Well there you go, your first lesson in poker etiquette, now practice it in real life and you are sure to be invited back for another fish dinner.

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Staking a player

One of the more interesting phenomena I have found in the Poker world is the practice of staking another player.

For those of you not familiar with the concept of staking, let me give you a quick description:

Shark is a good poker player, though for some reason beyond his control, he doesn’t have enough money to play poker, be it at a certain level of buyin, or in a certain tournament. Seeing as the entry fee for many of the top tournaments can exceed $10,000, it not hard to see why that may be a problem for some players.

Banker has a bunch of money and is willing to invest it with Shark, in return, should Shark win, Banker will receive part of the winnings.

This is just one of the scenarios, many other variations exist, but this is the simplest.

Why wouldn’t the Banker just play with his own money?

Well, a smart person realizes that there are other people out there that are more skilled at certain activities then they are and are not afraid to admit it and invest in that persons skills.

So how much does the banker get back?

That is really up to the two individuals, but I have seen ranges from 70-30 from the player to 70-30 for the Banker, it really is up in the air depending on the situation.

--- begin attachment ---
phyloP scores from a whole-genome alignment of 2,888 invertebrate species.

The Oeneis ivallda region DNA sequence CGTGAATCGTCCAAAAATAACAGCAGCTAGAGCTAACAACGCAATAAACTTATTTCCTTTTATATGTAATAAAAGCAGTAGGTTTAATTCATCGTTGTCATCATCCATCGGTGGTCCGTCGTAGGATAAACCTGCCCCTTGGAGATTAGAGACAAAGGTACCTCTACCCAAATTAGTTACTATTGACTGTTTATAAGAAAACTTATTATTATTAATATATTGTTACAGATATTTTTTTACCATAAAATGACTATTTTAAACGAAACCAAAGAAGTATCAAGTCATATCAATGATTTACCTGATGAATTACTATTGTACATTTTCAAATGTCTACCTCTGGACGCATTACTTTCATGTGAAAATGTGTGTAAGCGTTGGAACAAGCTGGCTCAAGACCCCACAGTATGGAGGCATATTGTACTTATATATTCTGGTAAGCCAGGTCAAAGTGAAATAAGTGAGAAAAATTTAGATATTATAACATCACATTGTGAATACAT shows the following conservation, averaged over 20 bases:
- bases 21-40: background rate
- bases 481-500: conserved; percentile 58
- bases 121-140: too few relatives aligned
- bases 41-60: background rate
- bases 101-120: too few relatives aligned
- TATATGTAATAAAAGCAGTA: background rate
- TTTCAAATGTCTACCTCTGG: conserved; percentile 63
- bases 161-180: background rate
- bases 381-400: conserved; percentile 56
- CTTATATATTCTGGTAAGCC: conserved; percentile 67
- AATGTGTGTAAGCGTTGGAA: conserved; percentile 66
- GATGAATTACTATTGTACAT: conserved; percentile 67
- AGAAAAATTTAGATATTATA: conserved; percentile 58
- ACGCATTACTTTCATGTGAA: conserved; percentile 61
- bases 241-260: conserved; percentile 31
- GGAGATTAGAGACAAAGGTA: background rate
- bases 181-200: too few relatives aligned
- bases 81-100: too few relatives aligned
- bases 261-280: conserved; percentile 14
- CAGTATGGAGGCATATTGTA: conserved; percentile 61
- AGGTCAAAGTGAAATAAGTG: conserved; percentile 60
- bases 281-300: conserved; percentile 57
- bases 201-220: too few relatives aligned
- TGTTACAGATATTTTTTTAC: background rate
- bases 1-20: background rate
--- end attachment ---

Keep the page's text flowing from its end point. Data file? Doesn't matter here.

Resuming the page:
One of the more famous staking arrangements that I can recall in recent history was Steve Danneman at the WSOP main event in 2005. Steve split the $10,000 entry fee with his friend Jerry Ditzel 50/50 and in return Jerry got half of Steve’s $4,250,000 winnings for coming in second to Joe Hachem. Not a bad arrangement for the banker, 425 times his money in the space of under 10 days?

Other staking arrangements might include:

Poker pros taking a piece of each others action at a big tournament, that can reduce the variance of taking a bad beat and getting knocked out earlier. Some pros may spread that amongst a lot of players, taking 10% action in ten players for instance, if only one of them happens to go deep then can end up with a pretty good payday.

Poker coaches staking their students to play the style they direct them in, that may help those students to feel comfortable making changes in their game that they wouldn’t do if it was their own money out there. The term “playing with scared money” rings true here and would help to overcome that stepping stone to allow the player to move into a more agressive style.

Quite some time ago a friend of mine invested in one poker playing friend of his to start up his bankroll, they did it more like a company does with a stock issue and kept daily valuations as to how much your shares was worth, he didn’t do too well in the short run, I’ll have to ask him how it went later on.

All in all there are a lot of different arrangements around for staking, and the opportunities seem to present themselves when the time is right for the player. If you good enough to have someone give you their money to play with, they will find you eventually.

If there can be one word of advice for getting into a staking arrangement it’s this.


That way there is no misunderstanding as to what the arrangement is, it keeps friends friendly when the chips hit the cash out.